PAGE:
Homeowners sometimes think that they are entitled to “sell off” appliances and other fixtures, either because they bought them separately after buying the home or because these items are not really part of the “property.” However, in Washington, any such effort is a gross misdemeanor.[3] In short, don’t do it.

How does a short sale or foreclosure affect my ability to buy another house?

There is a difference of opinion as to whether a short sale has any less damaging effect on your credit score than does a foreclosure. Your score is going to take a hit either way, though perhaps less of a hit if you stay current on your loan all the way until the foreclosure or short sale.  Based on FHA and FNMA rules, if you did not stay current on your loan, it is likely that you will have to wait at least two years to buy a home using such loans. Lenders and specific loans may vary, and these rules change regularly, so check for yourself, including with an attorney, regarding what the current restrictions may be.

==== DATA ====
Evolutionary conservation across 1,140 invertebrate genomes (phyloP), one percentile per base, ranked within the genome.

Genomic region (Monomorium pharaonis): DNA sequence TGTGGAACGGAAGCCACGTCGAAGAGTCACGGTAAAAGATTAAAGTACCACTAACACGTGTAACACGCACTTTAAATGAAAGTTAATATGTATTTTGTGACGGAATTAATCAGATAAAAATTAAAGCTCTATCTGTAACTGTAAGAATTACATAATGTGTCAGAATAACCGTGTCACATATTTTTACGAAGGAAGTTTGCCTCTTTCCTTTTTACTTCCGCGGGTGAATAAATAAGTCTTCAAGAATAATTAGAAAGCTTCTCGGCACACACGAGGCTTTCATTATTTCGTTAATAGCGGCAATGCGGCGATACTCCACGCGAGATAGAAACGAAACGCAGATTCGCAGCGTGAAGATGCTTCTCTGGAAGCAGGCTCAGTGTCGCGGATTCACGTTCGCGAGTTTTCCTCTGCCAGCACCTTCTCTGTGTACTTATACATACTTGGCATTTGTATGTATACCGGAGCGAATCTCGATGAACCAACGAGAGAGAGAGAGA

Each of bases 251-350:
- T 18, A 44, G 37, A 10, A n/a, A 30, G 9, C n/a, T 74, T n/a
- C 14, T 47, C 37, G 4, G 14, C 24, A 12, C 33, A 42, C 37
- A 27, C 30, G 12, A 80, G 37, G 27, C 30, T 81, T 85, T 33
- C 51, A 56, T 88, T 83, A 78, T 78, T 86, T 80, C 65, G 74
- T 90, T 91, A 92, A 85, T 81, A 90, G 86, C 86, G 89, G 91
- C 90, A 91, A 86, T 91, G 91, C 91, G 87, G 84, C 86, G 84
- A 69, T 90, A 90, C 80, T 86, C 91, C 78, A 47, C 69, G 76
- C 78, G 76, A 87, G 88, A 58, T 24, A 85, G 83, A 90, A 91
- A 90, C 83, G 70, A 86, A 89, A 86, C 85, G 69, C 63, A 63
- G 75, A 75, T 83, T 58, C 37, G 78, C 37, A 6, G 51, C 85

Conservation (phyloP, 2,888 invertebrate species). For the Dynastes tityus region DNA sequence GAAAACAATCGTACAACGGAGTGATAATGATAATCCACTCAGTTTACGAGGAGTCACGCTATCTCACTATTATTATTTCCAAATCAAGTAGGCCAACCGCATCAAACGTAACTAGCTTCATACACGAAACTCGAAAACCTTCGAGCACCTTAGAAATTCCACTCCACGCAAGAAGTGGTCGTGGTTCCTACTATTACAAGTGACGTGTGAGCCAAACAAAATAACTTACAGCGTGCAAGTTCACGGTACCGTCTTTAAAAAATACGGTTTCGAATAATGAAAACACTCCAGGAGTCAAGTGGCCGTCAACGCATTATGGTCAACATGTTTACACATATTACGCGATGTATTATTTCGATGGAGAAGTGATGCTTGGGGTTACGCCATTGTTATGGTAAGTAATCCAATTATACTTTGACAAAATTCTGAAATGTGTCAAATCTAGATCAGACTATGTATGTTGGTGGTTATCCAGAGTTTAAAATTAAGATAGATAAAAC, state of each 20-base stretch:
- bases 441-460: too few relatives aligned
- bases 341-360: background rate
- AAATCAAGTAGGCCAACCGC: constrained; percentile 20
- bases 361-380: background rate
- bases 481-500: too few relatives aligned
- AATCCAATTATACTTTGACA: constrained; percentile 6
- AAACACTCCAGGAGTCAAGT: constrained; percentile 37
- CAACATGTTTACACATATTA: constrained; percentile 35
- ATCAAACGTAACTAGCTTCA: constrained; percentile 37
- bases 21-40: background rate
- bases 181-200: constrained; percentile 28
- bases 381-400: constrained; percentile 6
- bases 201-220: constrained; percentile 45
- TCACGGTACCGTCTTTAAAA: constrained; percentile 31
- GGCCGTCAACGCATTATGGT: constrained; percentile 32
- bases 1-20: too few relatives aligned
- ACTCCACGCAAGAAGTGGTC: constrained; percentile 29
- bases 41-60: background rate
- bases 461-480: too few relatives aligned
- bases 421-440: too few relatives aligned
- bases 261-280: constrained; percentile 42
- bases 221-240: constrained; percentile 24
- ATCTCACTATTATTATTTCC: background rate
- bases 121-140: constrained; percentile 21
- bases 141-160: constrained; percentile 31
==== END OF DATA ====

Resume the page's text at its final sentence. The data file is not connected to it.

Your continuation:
NOTE: Your own situation is unique. Your house, your loan(s), and your personal and financial situation each play a critical role in determining the right course for you as you seek to minimize or eliminate your liability and stress while extricating yourself from your financially distressed property. Because of that, you should consider consulting with an attorney to help determine whether a short sale, foreclosure, or other possible approach might be right for you. This article is for informational purposes only and is not intended to provide legal advice. To discuss your specific situation, please contact our team. 

[1] RCW 61.24.100.  There are exceptions, including where the homeowner has committed “waste” of the property.

[2] RCW 61.24.060.  The statute also addresses written notice to tenants if the foreclosed property is rented.

[3] RCW 9.45.060.